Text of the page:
Foreign Grantor Trusts: Planning Non-U.S. Family Trusts – Corporate / Commercial Law
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Trusts are often used by successful families for long-term estate planning and centralized asset management. However, US tax rules can negatively impact US citizens, green card holders, and tax residents who benefit or may even benefit from income and capital gains in non-US trusts (and their holding companies under -jacent). Non-American patriarchs and matriarchs with American family members, however, can significantly improve the situation of their American family members through the establishment of a “Foreign Grantor Trust” (hereinafter “FGT”).
Benefits of an FGT
A properly structured and administered FGT offers very favorable U.S. federal tax treatment to U.S. family members, including:
- No annual tax or declaration of income or earnings of the trust (unless from US sources) during the settlor’s lifetime;
- No annual tax or declaration regarding investments classified as passive foreign investment companies (“PFIC”) and / or entities that might otherwise be classified as controlled foreign companies (“SEC”) during the grantor’s lifetime;
- Non-taxable distributions to U.S. family members during the grantor’s lifetime (although a payee disclosure requirement applies); and
- Elimination of future US gift and inheritance taxes on trust assets (provided that the assets located in the US, if any, are held through a non-US holding company classified as a corporation for U.S. tax purposes).
Disadvantages of outright gifts and non-ceding foreign trusts
These advantages are particularly attractive compared to the outright transfer of assets to US family members or the current investment of assets in a trust that does not qualify for FGT status. Assets currently transferred to:
- U.S. family members would be subject to tax on future income and gains generated by those assets and would become subject to the U.S. gift and inheritance tax system which currently imposes a tax rate of 40% on the estate. value of assets of future donations or bequests made by American family members.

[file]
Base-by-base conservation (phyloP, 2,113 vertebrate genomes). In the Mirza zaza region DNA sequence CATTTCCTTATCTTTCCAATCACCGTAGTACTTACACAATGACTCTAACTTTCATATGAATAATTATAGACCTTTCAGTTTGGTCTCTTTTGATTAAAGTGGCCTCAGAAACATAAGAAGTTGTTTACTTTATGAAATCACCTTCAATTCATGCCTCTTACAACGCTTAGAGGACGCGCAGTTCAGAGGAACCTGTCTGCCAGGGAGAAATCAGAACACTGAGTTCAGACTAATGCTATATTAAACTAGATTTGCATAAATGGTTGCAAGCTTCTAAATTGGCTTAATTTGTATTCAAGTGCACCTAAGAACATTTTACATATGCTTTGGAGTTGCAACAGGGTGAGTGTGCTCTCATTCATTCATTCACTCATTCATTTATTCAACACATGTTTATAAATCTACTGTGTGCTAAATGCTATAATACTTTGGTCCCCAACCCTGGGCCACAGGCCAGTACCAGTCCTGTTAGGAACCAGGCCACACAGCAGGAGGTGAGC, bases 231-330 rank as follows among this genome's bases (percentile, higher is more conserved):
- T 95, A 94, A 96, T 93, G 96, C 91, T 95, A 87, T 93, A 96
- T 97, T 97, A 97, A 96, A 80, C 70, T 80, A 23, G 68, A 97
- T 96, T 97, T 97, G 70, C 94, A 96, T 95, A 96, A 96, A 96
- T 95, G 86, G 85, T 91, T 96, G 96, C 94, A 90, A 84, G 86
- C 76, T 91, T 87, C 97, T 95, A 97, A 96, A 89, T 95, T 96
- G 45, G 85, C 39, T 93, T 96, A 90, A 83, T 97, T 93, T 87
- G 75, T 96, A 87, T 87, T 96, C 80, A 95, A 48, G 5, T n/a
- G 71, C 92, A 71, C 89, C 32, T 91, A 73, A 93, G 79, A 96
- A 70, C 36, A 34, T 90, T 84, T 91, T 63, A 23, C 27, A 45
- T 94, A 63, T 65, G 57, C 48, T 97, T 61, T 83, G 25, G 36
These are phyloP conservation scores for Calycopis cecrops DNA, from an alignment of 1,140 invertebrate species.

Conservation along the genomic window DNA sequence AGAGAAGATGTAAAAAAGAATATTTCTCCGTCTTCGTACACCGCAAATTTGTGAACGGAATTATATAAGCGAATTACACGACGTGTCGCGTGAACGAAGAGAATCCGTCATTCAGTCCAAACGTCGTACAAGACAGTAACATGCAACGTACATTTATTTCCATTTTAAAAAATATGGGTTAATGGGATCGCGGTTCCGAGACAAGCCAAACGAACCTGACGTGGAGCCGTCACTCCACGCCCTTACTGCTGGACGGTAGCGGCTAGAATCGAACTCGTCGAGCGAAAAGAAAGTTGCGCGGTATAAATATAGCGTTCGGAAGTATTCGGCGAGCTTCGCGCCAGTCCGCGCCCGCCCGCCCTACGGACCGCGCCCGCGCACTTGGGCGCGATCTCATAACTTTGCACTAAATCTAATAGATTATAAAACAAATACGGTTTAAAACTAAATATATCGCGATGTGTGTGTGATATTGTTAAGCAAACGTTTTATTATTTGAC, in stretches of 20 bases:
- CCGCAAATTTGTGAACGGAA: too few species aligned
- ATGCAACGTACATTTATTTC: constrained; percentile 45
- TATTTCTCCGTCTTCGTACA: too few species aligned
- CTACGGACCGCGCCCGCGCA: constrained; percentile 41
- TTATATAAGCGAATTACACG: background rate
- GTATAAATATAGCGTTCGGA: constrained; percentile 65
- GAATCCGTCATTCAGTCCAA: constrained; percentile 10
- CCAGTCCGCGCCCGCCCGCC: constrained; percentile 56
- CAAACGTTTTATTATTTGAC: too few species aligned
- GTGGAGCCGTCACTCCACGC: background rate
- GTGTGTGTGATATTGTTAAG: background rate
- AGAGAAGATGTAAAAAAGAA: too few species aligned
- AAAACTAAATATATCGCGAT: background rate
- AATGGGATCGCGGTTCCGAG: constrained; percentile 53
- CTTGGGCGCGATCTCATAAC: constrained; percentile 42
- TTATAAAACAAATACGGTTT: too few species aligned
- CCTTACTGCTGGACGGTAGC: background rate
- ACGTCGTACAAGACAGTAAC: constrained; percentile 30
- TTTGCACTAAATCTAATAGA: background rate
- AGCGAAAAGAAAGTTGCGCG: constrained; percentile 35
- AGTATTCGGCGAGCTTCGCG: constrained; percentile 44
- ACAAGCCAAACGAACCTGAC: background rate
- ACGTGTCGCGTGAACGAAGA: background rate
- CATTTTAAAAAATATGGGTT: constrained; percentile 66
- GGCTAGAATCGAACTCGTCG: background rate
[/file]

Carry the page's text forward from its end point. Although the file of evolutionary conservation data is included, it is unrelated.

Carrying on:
- Any non-US trust other than one qualifying for “foreign grantor trust” status would be classified as a “non-grant foreign trust” and would generally subject US family members to current year income tax and income tax. gains distributed to them and unfavorable tax rates and compound interest charges on undistributed trust income and gains in the year of realization and could result in tax and / or reporting obligations for US family members in respect of any PFIC or CFC assets held by the trust.
Structuring Trust for Other American Considerations
While in many circumstances it should be relatively straightforward to structure a trust to achieve FGT status, there are a number of related but additional considerations relating to the drafting and structuring of the trust that must be taken into account. :
- If U.S. family members are granted certain powers or rights under the trust, this could subject them to U.S. income or gift or estate tax either during the settlor’s lifetime or after the settlor’s death. .
- If the trust directly holds assets located in the United States, those assets will generally be subject to U.S. estate tax upon the death of the settlor (and to gift tax if transferred to family members of the settlor. living of the constituent).
- If the settlor directly owns assets located in the United States and transfers those assets to the trust, then on the death of the settlor there will generally be US inheritance tax on the trust even if those assets had been sold there long and that the trust did not directly or indirectly own any assets located in the United States at the time of the settlor’s death.
- Such exposure to inheritance and gift tax can generally be avoided through the use of a non-US holding company to hold assets located in the United States.
- In most cases, it will be desirable to structure the FGT such that the assets directly held by the trust automatically receive a “base increase” to the current market value upon the death of the settlor. On a subsequent sale of these directly held assets, the amount of the gain realized by the trust will be reduced, thereby reducing the amount of tax payable on distributions to US family members.
Following the death of the settlor
Following the death of the settlor, the FGT will automatically switch to the status of “non-granting foreign trust” (hereinafter “FNGT”). At that point, leaving aside additional considerations regarding fiduciary assets classified as PFIC or CFC, in a very general way,
- Income and distributed earnings during the year made to American family members would generally be taxed to them as if those amounts had accrued directly to those individuals; and